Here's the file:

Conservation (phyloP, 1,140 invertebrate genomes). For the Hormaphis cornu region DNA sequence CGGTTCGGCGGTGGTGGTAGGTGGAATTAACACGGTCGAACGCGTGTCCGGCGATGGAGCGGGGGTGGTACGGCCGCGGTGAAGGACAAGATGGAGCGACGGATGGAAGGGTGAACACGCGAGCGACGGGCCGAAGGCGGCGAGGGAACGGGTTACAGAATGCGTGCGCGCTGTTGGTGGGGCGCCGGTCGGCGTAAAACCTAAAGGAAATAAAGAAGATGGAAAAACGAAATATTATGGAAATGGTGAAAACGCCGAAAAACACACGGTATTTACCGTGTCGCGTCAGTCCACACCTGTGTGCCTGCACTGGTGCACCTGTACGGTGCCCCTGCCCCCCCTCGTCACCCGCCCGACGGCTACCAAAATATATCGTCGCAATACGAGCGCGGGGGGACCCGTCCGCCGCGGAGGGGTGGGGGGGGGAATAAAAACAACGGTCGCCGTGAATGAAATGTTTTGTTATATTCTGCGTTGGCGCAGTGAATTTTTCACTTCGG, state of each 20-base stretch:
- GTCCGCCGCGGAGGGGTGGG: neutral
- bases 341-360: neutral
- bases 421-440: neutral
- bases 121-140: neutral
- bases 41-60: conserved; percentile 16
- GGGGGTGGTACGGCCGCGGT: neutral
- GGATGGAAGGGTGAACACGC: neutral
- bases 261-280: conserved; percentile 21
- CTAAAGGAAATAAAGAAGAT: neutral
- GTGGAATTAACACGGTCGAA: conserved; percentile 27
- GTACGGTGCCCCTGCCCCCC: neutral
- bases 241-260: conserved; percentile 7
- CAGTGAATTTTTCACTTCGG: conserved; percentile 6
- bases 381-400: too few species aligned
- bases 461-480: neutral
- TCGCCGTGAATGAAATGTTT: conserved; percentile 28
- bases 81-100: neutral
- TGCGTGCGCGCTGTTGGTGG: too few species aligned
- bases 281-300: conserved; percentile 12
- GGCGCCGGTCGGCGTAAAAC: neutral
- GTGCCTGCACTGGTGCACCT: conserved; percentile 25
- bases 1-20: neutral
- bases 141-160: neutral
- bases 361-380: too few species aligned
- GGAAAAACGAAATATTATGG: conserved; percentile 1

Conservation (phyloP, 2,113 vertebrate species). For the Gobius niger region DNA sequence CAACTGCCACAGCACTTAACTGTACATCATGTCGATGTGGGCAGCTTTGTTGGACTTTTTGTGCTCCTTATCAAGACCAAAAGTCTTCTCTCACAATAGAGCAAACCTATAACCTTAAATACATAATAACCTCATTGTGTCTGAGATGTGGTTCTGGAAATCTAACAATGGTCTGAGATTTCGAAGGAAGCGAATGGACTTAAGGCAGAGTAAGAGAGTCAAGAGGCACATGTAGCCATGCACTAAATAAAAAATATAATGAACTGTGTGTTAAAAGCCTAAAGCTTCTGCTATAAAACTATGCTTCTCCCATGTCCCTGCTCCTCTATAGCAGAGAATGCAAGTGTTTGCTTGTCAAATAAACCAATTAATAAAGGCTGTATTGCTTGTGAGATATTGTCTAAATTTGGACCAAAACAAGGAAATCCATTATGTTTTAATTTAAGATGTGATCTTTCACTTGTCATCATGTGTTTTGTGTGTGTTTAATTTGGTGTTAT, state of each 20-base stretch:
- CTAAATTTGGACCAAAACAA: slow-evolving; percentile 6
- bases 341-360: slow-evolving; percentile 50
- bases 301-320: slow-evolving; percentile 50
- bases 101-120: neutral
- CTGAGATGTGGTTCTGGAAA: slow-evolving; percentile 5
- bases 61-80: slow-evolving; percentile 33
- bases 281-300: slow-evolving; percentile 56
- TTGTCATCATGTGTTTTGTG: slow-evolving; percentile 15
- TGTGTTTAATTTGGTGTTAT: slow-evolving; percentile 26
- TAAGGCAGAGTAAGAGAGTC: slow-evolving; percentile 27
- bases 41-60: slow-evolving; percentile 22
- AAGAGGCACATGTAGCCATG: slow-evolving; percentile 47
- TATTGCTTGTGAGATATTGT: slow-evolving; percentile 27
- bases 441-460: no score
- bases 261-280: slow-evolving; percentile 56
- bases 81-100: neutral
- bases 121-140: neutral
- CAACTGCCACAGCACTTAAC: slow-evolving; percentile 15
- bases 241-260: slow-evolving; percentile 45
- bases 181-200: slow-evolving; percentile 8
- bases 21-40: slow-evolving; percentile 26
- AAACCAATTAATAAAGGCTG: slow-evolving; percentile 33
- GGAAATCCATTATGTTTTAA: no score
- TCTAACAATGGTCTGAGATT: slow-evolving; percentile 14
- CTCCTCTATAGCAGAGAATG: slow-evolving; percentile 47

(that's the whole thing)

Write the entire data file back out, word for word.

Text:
Conservation (phyloP, 1,140 invertebrate genomes). For the Hormaphis cornu region DNA sequence CGGTTCGGCGGTGGTGGTAGGTGGAATTAACACGGTCGAACGCGTGTCCGGCGATGGAGCGGGGGTGGTACGGCCGCGGTGAAGGACAAGATGGAGCGACGGATGGAAGGGTGAACACGCGAGCGACGGGCCGAAGGCGGCGAGGGAACGGGTTACAGAATGCGTGCGCGCTGTTGGTGGGGCGCCGGTCGGCGTAAAACCTAAAGGAAATAAAGAAGATGGAAAAACGAAATATTATGGAAATGGTGAAAACGCCGAAAAACACACGGTATTTACCGTGTCGCGTCAGTCCACACCTGTGTGCCTGCACTGGTGCACCTGTACGGTGCCCCTGCCCCCCCTCGTCACCCGCCCGACGGCTACCAAAATATATCGTCGCAATACGAGCGCGGGGGGACCCGTCCGCCGCGGAGGGGTGGGGGGGGGAATAAAAACAACGGTCGCCGTGAATGAAATGTTTTGTTATATTCTGCGTTGGCGCAGTGAATTTTTCACTTCGG, state of each 20-base stretch:
- GTCCGCCGCGGAGGGGTGGG: neutral
- bases 341-360: neutral
- bases 421-440: neutral
- bases 121-140: neutral
- bases 41-60: conserved; percentile 16
- GGGGGTGGTACGGCCGCGGT: neutral
- GGATGGAAGGGTGAACACGC: neutral
- bases 261-280: conserved; percentile 21
- CTAAAGGAAATAAAGAAGAT: neutral
- GTGGAATTAACACGGTCGAA: conserved; percentile 27
- GTACGGTGCCCCTGCCCCCC: neutral
- bases 241-260: conserved; percentile 7
- CAGTGAATTTTTCACTTCGG: conserved; percentile 6
- bases 381-400: too few species aligned
- bases 461-480: neutral
- TCGCCGTGAATGAAATGTTT: conserved; percentile 28
- bases 81-100: neutral
- TGCGTGCGCGCTGTTGGTGG: too few species aligned
- bases 281-300: conserved; percentile 12
- GGCGCCGGTCGGCGTAAAAC: neutral
- GTGCCTGCACTGGTGCACCT: conserved; percentile 25
- bases 1-20: neutral
- bases 141-160: neutral
- bases 361-380: too few species aligned
- GGAAAAACGAAATATTATGG: conserved; percentile 1

Conservation (phyloP, 2,113 vertebrate species). For the Gobius niger region DNA sequence CAACTGCCACAGCACTTAACTGTACATCATGTCGATGTGGGCAGCTTTGTTGGACTTTTTGTGCTCCTTATCAAGACCAAAAGTCTTCTCTCACAATAGAGCAAACCTATAACCTTAAATACATAATAACCTCATTGTGTCTGAGATGTGGTTCTGGAAATCTAACAATGGTCTGAGATTTCGAAGGAAGCGAATGGACTTAAGGCAGAGTAAGAGAGTCAAGAGGCACATGTAGCCATGCACTAAATAAAAAATATAATGAACTGTGTGTTAAAAGCCTAAAGCTTCTGCTATAAAACTATGCTTCTCCCATGTCCCTGCTCCTCTATAGCAGAGAATGCAAGTGTTTGCTTGTCAAATAAACCAATTAATAAAGGCTGTATTGCTTGTGAGATATTGTCTAAATTTGGACCAAAACAAGGAAATCCATTATGTTTTAATTTAAGATGTGATCTTTCACTTGTCATCATGTGTTTTGTGTGTGTTTAATTTGGTGTTAT, state of each 20-base stretch:
- CTAAATTTGGACCAAAACAA: slow-evolving; percentile 6
- bases 341-360: slow-evolving; percentile 50
- bases 301-320: slow-evolving; percentile 50
- bases 101-120: neutral
- CTGAGATGTGGTTCTGGAAA: slow-evolving; percentile 5
- bases 61-80: slow-evolving; percentile 33
- bases 281-300: slow-evolving; percentile 56
- TTGTCATCATGTGTTTTGTG: slow-evolving; percentile 15
- TGTGTTTAATTTGGTGTTAT: slow-evolving; percentile 26
- TAAGGCAGAGTAAGAGAGTC: slow-evolving; percentile 27
- bases 41-60: slow-evolving; percentile 22
- AAGAGGCACATGTAGCCATG: slow-evolving; percentile 47
- TATTGCTTGTGAGATATTGT: slow-evolving; percentile 27
- bases 441-460: no score
- bases 261-280: slow-evolving; percentile 56
- bases 81-100: neutral
- bases 121-140: neutral
- CAACTGCCACAGCACTTAAC: slow-evolving; percentile 15
- bases 241-260: slow-evolving; percentile 45
- bases 181-200: slow-evolving; percentile 8
- bases 21-40: slow-evolving; percentile 26
- AAACCAATTAATAAAGGCTG: slow-evolving; percentile 33
- GGAAATCCATTATGTTTTAA: no score
- TCTAACAATGGTCTGAGATT: slow-evolving; percentile 14
- CTCCTCTATAGCAGAGAATG: slow-evolving; percentile 47